While visiting my niece in the Midwest, her two young sons and their dog (not a dog who is good with cats) found a kitten in the thicket down the hill from the house. This is farm country – and it was right around harvest time. Nights were getting very cold and predators abounded.
The kitten was small, with ribs showing, also showing some signs of fighting on his paw and tail. No other kittens or cats where nearby, so we think maybe the rest didn’t survive. In any case, it took several days of feeding and spending time down near the thicket for the kitten to build trust and allow us to get close.
Soon the farmers’ combines would be running in the fields. Adding to that danger, the area had only ONE no-kill shelter and it was already overflowing and not accepting more animals. Well, I live in Maine, where we have several no-kill shelters and I was about to head home. I couldn’t bear the thought of leaving the kitten in a kill shelter after all she had been through. But I had a hard choice to make.
You see, my husband, back home in Maine, had only one strict rule about cats – that we limit our number to two. We already had two cats, and we always make big decisions together. (Adding a third cat would certainly fall into the category of big decisions).
My niece, her boys and I captured the kitten, purchased everything she would need for the trip back to Maine, and off I went, kitten in tow. After driving several hours and being a full state closer to home, I emailed my husband and explained the situation. I promised I would find the kitten a home in Maine or at least take it to one of our no-kill shelters. My husband completely understood.
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Once the kitten sensed a safe environment, she slept and slept and slept in her carrier while the miles rolled away. She had a voracious appetite. She warmed up to me quickly and we bonded as we drove across eight states to get home. Shout out to Motel 6 for being pet friendly!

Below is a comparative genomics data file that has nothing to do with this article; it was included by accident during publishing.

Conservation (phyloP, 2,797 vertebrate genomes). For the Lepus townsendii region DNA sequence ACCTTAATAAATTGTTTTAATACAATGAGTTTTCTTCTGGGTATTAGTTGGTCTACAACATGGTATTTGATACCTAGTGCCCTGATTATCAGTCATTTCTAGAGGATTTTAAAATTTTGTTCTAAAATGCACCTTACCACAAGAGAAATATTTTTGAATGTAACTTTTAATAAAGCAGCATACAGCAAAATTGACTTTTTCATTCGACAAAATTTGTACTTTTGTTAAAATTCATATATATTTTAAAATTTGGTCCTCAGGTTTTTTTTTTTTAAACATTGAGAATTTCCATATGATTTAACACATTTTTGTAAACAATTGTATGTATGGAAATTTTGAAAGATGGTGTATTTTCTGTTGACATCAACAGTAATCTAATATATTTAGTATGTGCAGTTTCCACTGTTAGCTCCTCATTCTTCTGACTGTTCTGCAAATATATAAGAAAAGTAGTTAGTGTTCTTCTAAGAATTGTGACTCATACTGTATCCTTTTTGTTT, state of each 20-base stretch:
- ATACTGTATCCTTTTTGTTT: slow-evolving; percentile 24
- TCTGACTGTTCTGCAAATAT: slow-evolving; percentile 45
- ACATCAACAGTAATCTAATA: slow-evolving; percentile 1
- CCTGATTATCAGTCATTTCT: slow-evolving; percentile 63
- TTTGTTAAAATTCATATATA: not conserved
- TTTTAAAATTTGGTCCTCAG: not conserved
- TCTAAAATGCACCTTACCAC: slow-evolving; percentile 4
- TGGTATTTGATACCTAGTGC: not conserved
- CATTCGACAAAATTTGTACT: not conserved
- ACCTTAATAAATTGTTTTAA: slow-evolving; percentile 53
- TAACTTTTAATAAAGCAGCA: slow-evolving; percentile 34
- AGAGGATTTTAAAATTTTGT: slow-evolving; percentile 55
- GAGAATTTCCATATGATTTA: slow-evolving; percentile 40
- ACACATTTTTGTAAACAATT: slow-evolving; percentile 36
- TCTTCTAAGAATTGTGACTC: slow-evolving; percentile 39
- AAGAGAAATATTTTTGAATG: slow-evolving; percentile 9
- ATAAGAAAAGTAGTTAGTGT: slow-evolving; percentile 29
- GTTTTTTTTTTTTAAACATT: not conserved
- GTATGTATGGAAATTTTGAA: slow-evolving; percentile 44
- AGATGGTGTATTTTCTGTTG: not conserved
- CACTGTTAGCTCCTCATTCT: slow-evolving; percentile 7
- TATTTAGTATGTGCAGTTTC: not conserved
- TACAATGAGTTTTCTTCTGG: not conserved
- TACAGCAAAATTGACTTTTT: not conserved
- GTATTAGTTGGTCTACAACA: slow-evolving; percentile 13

Once home, I tried very hard to find a good home for the kitten. I took her to the vet, only to learn that she is a he! His tail has a permanent bend at the end, likely from an attack. I made sure he received his shots and neutering and microchip. I continued to ask around for a good home.
Then, one day, about six-to-eight weeks after he came home with me, a very nice lady called, saying she heard that I have an orange kitten that needed a home. This is a good lady and she would be a fine cat-mom to my kitten. She had been hoping to find an orange cat or kitten, when she heard that I had one that might be completely orange (which he is). I don’t judge anyone’s desire for a particular type of cat and this would fulfill the promise I had made to my husband.
The lady stopped by to see the kitten and said she would love to have him, adding that she could come back in a few hours to pick him up. As those hours passed and I began to collect his little toys and his catnip and a few cans of his favorite foods, I began to weep. (My eyes are welling up with tears now – just remembering)
My husband knew what was happening. I was trying to fulfill my promise to him, even though it was killing me. He assured me we could keep the kitten if I wanted to. When the lady returned, she understood. A few days later, she called to let me know she had adopted an orange kitten from the shelter!
This is the story of our cat, Ray. Our sweet farmboy from the prairie, now safe and happy – at home in Maine.
Story submitted by Karen from Chamberlain, Maine.
Ray’s story was originally shared on The Animal Rescue Site. Share your very own rescue story here!
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